Depressive symptoms and risk of dementia: The Framingham Heart Study
Department of Medicine, Division of Geriatric Medicine; Department of Quantitative Health Sciences; Meyers Primary Care Institute
Medical Subject Headings
Dementia; Depression; Depressive Disorder
Biostatistics | Epidemiology | Health Services Research | Neurology
OBJECTIVES: Depression may be associated with an increased risk for dementia, although results from population-based samples have been inconsistent. We examined the association between depressive symptoms and incident dementia over a 17-year follow-up period.
METHODS: In 949 Framingham original cohort participants (63.6% women, mean age = 79), depressive symptoms were assessed at baseline (1990-1994) using the 60-point Center for Epidemiologic Studies Depression Scale (CES-D). A cutpoint of > or = 16 was used to define depression, which was present in 13.2% of the sample. Cox proportional hazards models adjusting for age, sex, education, homocysteine, and APOE epsilon4 examined the association between baseline depressive symptoms and the risk of dementia and Alzheimer disease (AD).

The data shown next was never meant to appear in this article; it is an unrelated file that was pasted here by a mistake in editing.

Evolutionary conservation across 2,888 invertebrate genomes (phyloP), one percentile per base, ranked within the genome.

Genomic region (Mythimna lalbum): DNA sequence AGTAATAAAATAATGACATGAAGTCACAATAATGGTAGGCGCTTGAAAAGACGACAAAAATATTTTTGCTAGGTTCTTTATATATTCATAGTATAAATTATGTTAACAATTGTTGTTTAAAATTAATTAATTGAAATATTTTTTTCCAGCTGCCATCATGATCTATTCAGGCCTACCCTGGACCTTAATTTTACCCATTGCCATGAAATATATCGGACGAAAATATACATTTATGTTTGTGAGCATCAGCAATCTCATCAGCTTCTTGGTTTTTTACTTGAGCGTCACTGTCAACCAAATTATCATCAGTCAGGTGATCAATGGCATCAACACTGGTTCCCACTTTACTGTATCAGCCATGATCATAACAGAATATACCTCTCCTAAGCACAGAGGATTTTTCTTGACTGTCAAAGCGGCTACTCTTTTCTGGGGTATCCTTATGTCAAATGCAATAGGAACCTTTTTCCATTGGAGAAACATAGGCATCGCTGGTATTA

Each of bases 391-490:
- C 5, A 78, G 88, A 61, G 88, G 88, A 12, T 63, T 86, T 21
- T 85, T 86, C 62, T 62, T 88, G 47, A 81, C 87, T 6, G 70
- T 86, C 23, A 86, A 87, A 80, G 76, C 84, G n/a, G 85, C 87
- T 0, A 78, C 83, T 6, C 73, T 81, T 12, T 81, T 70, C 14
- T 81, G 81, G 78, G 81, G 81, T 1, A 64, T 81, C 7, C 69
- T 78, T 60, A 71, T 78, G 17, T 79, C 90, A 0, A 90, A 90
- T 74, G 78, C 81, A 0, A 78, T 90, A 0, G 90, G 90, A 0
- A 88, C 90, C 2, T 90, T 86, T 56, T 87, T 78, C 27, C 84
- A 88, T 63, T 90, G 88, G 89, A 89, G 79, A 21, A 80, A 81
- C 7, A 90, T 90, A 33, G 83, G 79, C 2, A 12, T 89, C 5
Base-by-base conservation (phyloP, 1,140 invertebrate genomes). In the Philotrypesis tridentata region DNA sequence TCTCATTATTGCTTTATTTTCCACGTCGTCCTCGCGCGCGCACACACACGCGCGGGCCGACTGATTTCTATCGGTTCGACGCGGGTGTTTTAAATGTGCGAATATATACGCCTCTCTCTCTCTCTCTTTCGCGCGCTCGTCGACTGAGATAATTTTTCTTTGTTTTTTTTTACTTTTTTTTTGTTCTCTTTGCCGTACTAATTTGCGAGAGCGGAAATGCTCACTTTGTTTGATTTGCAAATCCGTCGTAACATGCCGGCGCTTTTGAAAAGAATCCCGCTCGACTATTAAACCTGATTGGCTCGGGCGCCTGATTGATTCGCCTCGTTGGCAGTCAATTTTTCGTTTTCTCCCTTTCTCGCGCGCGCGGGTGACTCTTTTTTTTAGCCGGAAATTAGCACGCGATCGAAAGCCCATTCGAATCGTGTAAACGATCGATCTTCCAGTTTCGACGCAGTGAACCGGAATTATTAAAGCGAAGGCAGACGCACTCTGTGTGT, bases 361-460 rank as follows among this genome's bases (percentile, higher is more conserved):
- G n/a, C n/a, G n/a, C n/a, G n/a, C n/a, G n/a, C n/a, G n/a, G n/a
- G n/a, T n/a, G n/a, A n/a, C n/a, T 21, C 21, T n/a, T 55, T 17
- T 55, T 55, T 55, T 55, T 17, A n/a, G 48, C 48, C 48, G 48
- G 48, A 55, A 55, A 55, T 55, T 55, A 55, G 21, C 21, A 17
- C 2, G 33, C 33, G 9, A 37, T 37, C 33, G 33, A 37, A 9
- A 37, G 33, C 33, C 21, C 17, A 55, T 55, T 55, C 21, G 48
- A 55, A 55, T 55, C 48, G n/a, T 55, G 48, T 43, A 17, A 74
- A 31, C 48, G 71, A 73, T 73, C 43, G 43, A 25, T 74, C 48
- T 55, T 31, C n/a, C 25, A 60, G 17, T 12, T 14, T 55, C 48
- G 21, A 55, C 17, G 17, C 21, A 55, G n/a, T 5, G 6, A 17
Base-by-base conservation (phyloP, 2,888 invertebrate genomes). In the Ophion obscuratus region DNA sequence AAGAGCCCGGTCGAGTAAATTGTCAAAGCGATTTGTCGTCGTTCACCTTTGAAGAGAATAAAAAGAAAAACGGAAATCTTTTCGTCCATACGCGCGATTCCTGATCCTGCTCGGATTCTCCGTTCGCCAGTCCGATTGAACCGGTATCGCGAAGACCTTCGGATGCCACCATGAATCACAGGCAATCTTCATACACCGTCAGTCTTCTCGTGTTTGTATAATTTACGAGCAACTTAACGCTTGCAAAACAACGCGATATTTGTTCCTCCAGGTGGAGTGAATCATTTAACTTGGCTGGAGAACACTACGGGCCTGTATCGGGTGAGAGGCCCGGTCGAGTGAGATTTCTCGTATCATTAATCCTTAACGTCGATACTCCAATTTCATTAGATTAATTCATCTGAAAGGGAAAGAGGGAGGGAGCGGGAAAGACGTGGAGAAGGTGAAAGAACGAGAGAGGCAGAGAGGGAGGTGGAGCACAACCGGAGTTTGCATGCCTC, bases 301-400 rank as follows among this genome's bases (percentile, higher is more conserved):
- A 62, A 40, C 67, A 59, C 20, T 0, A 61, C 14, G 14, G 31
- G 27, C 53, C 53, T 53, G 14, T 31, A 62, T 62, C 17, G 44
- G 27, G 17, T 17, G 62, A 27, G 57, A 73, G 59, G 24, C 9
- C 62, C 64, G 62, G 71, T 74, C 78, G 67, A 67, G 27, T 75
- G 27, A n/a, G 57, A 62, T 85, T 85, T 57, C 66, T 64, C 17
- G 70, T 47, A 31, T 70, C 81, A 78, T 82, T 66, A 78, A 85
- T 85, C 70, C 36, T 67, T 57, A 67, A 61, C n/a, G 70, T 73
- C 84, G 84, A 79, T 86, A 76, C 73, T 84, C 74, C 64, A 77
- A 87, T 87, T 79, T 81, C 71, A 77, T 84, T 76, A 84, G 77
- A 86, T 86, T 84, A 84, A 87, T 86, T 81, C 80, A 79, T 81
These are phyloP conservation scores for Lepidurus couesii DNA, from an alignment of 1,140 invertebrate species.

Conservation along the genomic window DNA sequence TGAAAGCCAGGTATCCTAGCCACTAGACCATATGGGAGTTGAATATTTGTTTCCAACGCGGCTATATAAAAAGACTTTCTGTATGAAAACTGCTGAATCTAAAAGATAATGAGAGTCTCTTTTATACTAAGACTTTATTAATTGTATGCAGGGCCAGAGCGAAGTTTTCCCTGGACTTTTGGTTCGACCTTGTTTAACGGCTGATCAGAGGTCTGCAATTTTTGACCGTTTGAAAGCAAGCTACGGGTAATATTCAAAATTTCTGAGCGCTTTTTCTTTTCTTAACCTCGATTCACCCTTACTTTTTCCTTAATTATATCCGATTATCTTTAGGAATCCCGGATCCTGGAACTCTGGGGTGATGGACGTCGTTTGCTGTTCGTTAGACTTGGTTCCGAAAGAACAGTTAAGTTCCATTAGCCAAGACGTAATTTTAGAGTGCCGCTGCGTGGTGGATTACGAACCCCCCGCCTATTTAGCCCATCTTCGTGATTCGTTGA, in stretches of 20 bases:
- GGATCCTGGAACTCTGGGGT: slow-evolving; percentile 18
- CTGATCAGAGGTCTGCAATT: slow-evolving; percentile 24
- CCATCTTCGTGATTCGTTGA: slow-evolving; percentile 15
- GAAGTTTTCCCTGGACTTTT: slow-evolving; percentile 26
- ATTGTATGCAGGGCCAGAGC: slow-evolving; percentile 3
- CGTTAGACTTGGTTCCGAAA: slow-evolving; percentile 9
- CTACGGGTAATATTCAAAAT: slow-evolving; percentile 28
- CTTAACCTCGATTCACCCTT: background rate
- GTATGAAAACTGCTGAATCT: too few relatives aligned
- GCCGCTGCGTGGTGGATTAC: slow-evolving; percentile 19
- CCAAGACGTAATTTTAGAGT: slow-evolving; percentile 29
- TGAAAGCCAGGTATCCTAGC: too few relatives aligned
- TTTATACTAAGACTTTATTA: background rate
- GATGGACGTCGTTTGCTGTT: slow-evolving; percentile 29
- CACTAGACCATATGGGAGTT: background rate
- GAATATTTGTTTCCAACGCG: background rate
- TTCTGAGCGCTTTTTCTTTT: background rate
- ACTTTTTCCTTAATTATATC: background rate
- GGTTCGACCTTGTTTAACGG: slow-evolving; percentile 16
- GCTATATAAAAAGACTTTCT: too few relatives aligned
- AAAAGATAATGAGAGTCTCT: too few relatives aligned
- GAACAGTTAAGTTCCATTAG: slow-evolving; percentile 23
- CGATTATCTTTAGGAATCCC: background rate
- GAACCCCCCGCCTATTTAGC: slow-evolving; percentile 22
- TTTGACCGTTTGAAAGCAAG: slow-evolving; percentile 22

RESULTS: During the 17-year follow-up period, 164 participants developed dementia; 136 of these cases were AD. A total of 21.6% of participants who were depressed at baseline developed dementia compared with 16.6% of those who were not depressed. Depressed participants (CES-D >/=16) had more than a 50% increased risk for dementia (hazard ratio [HR] 1.72, 95% confidence interval [CI] 1.04-2.84, p = 0.035) and AD (HR 1.76, 95% CI 1.03-3.01, p = 0.039). Results were similar when we included subjects taking antidepressant medications as depressed. For each 10-point increase on the CES-D, there was significant increase in the risk of dementia (HR 1.46, 95% CI 1.18-1.79, p < 0.001) and AD (HR 1.39, 95% CI 1.11-1.75, p = 0.005). Results were similar when we excluded persons with possible mild cognitive impairment.
CONCLUSIONS: Depression is associated with an increased risk of dementia and AD in older men and women over 17 years of follow-up.
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Citation: Neurology. 2010 Jul 6;75(1):35-41. Link to article on publisher's site